How Captain Marvel Is Being Positioned as the MCU's Future
The latest TV spot for Captain Marvel is clear in its positioning: Brie Larson's latest addition to the Marvel Cinematic Universe is on a level with the fictional world's founding fathers and stands alongside them as a peer. Which, given the current state of play of the MCU, is an interesting sign of what's to come.
A full third of the "Rise" TV spot is given over to scenes of Iron Man, Captain America and Thor from their first movies, before a montage of scenes of Larson in action as Carol Danvers; the onscreen captions explain that "some are built, some are made [and] some are born" heroes, before inviting the audience to "discover what makes her a hero" in the new movie. (Maybe what makes a hero is that whole "warrior from an alien culture who defends humanity against threats outside of its wildest fantasies" thing, but that might just be me.)
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Use of Marvel's onscreen Big Three Heroes is a signifier that Captain Marvel is meant to be a big deal in and of herself, which is understandable when viewed from certain angles: As Marvel's first female-led movie, the studio may be looking to counteract the reactionary trolling of men threatened by strong women. Making an unsubtle show of Captain Marvel being on the same level as Captain America and Iron Man is a definitive pushback against that attitude.
It's not the first time that Marvel has done something similar; a TV spot for 2016's Doctor Strange offered a brief glimpse of the Avengers, although the purpose there was to simultaneously remind audiences: "We're the guys behind those guys, so trust us," and differentiate the new hero from what came before. This time around, what's being asked is that audiences accept that Captain Marvel isn't that different — and that she be considered in the same way as the big-name heroes going forward.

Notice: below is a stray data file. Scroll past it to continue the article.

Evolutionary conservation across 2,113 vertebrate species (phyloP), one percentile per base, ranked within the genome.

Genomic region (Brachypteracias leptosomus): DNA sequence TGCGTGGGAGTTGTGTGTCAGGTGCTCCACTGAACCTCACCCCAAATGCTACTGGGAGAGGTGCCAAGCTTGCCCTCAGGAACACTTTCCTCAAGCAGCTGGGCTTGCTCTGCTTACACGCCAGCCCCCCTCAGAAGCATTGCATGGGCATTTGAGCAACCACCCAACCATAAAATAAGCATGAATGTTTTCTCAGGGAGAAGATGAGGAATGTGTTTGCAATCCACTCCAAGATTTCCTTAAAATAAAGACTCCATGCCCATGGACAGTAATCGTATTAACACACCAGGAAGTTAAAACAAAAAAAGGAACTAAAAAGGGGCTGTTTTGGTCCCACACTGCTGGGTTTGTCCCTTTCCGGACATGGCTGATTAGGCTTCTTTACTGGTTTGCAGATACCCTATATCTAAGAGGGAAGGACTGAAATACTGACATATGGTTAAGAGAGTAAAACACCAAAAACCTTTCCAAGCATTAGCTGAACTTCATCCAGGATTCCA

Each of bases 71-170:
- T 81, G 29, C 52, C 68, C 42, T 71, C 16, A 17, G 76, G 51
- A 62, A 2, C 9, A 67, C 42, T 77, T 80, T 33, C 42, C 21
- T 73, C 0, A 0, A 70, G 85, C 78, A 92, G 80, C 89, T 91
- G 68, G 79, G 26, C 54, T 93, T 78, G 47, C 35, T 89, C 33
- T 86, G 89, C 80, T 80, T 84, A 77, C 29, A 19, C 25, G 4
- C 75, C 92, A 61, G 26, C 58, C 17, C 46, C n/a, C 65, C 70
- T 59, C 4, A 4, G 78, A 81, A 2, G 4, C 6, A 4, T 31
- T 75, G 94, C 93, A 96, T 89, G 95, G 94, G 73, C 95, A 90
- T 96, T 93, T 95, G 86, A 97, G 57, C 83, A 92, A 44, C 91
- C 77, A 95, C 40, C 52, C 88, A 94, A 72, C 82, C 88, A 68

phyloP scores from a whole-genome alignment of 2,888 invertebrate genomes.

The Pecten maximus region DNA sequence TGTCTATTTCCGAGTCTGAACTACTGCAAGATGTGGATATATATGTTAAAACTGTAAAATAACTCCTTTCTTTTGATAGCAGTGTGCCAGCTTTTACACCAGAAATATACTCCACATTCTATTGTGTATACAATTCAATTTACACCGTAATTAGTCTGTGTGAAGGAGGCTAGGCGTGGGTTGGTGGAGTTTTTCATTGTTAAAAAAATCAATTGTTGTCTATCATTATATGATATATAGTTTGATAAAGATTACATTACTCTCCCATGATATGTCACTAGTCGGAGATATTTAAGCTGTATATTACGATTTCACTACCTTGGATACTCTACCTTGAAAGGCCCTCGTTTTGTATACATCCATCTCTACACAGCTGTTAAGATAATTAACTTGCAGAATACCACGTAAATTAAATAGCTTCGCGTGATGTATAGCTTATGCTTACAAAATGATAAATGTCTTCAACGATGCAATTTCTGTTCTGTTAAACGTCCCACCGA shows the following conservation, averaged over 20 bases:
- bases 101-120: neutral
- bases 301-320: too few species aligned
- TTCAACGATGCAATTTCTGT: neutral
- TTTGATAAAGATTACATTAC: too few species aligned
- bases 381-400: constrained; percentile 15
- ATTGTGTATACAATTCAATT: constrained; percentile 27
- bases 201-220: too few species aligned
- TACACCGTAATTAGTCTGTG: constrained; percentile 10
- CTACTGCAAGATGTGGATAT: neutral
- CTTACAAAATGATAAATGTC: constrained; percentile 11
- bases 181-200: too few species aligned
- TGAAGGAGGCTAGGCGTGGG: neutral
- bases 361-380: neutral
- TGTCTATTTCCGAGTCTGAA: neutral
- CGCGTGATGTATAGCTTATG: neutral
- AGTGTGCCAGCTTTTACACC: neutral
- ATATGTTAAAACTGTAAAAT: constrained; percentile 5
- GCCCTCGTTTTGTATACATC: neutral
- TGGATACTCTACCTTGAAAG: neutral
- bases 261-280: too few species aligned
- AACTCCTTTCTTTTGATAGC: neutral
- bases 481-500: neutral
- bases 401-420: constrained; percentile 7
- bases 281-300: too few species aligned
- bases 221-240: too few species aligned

What makes this especially interesting is the widespread belief that each of the three heroes Captain Marvel is being compared to may no longer be part of the MCU after this summer's Avengers: Endgame. In this light, there's a suggestion that Captain Marvel is being groomed to replace them as, if not the leader, then certainly a leading light of the Marvel heroes moving forward. Again, this makes sense contextually — once you remove Thor, Captain America and Iron Man from the MCU, those that remain are a mix of neophytes or those not to be taken seriously (Spider-Man, Ant-Man), those outside of obvious superhero roles (Black Widow, Doctor Strange) and, well, jerks (Guardians of the Galaxy). Only Black Panther would rival Captain Marvel in terms of dominant personality and centrality to the superheroic ideal, setting up a potential character dynamic for exploration in future movies.
All of this may simply be overanalyzing the reasoning for Marvel's attempts to link its newest hero with the big guns of the MCU to date. There is, after all, another reason that the studio has to want to make the new movie (and new character) a hit, one far simpler than the political positioning she faces in the future of the massive franchise moving forward: She's literally got the name of the studio in her name. If that's not a reason to push the character as hard as possible, what could be?
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